Course Descriptions

Below are the 2016 course descriptions.

Shakespeare and His Times

James E. Berg
Visiting Assistant Professor of English and American Literatures

In the First Folio of Shakespeare’s plays (1623), Ben Jonson calls the world’s most famous author "not of an age, but for all time." Jonson might more accurately have said that Shakespeare was both of an age and for all time: his work endures partly because it is a product of its times, designed to appeal to its times. To see how this is so, we will read three plays—A Midsummer Night’s Dream, The Merchant of Venice, and Othello—in the context of the religious, political, and domestic culture of Renaissance England, yet also with the goal of understanding their relevance today, especially in terms of character, gender, and race. We will attend closely to original staging conventions, and to the tension between reading the plays as poetry and staging them as scripts.



Toxic Trespass: Before Love Canal and Beyond Flint

Molly S. Costanza-Robinson
Associate Professor of Chemistry, Biochemistry, and Environmental Studies

Chemicals form the very basis of our modern existence, but some of these chemicals, even ones found routinely in our homes, are known or suspected to pose risks to human and environmental health. In this course, we will explore the modern history and science of society’s interaction with known or suspected toxins. Case studies will highlight our evolving understanding of environmental toxicity, issues of environmental justice, and the notion of toxic trespass—the exposure to known or suspected toxins without our knowledge or consent.



War: What is it Good For?

Amy T. Yuen
Associate Professor of Political Science

War is expensive. It costs lives, treasure and opportunity, so why does it happen? History and political science have turned this question over and over to understand why human society employs violence in conflict. We’ll explore the fundamental causes of war and peace as presented by modern studies of conflict in political science. We’ll explore the validity and limits of these ideas with cases of conflict, both on a global scale and within countries. Finally, we conclude with an evaluation of a quasi-evolutionary hypothesis that war has served some purpose in shaping a more peaceful human society. Are the trends of war changing? Should we look to the future of human conflict with a sense of optimism or pessimism?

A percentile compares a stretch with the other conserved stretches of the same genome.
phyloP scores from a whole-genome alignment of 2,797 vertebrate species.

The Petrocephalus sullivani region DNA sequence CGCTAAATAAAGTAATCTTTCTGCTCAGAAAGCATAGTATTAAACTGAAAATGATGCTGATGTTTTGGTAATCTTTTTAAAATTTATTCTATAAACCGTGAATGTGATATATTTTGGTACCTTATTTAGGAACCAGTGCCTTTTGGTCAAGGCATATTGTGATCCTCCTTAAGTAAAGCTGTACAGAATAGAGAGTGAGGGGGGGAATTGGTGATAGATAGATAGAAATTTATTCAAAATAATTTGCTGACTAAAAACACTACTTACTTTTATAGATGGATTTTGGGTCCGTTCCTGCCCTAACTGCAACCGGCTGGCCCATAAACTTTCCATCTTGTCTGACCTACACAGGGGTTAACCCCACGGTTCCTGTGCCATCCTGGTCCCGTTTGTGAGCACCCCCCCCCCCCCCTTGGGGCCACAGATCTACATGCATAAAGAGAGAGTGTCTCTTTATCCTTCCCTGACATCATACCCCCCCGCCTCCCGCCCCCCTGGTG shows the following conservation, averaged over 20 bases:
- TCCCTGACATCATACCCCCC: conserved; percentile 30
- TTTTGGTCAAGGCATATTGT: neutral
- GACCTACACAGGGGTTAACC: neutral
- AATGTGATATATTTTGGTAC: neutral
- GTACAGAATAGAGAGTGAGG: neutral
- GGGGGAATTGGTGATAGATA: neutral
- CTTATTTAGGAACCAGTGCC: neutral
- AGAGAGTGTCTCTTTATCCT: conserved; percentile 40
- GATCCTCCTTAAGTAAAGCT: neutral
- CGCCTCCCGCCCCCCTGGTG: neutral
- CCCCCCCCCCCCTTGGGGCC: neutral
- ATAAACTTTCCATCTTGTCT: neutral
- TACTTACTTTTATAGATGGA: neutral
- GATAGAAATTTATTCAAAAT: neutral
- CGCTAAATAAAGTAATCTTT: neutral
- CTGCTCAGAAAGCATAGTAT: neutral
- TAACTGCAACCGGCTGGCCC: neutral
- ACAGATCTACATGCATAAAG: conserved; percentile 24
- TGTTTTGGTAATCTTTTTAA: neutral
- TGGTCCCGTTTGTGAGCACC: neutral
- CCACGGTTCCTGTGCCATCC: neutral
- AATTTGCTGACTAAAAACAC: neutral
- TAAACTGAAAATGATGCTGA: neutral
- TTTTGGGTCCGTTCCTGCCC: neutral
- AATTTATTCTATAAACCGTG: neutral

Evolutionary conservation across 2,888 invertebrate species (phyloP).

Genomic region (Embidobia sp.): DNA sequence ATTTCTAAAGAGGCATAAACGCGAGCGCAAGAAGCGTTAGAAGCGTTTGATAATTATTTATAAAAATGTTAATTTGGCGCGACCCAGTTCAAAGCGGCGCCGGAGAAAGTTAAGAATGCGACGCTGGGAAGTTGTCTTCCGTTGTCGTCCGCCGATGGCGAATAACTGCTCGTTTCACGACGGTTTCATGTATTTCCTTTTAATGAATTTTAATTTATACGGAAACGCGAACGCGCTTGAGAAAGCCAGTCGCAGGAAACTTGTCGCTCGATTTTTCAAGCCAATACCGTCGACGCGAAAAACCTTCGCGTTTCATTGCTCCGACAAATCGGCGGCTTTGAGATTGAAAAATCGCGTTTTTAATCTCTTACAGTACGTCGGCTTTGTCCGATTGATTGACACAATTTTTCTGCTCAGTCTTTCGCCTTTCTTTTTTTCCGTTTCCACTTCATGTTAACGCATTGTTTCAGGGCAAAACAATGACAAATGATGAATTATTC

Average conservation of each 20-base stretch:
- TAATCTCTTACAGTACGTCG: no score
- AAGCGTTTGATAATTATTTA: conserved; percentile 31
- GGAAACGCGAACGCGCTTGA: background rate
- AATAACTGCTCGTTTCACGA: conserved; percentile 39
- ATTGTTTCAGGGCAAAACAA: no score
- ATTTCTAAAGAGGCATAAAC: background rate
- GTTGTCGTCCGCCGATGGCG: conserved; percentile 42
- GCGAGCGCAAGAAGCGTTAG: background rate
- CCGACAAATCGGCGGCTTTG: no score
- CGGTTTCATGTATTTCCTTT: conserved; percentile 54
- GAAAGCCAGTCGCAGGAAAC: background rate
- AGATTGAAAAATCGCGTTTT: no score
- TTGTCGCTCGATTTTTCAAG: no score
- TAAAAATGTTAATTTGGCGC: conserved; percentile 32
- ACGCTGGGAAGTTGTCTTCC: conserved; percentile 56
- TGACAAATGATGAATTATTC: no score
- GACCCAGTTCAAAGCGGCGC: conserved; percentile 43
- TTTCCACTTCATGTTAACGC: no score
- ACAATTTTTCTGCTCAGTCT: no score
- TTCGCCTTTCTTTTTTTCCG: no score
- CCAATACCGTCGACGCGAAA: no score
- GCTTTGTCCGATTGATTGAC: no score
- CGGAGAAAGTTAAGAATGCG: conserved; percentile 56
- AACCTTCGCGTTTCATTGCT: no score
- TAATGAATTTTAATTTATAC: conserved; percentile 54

Conservation and Place—Connecting with the Forests and Wetlands of Bread Loaf

Marc Lapin
Associate in Science Instruction in Environmental Studies

In this course we will be outdoors for much of the time as we explore the forests, wetlands and streams surrounding the Bread Loaf campus and learn about the recent conservation project that has protected the lands in perpetuity. We will study ecological relationships and ecosystem values at local and landscape scales and will also participate in contemplative pedagogy practices that help build direct relationship with people, earth and life systems. Readings and discussions will address questions of connecting to place and the roles of science and other ways of knowing. Participants must be able to comfortably walk up to three miles of woods roads and trails each day and spend several-hour stretches out in the woods.



Treasures from the Vault: Examining Middlebury’s Anti-Slavery Archive

William Nash
Professor of American Studies and English and American Literatures

Deepen your understanding of the efforts people undertook in the fight against American slavery, and experience the excitement of hands-on work with archival primary source materials. Readings will provide the context and background information we need. The College Special Collections has treasure trove of published and unpublished documents to examine and annotate together. We will move beyond library to local sites connected to Vermont’s anti-slavery movement.



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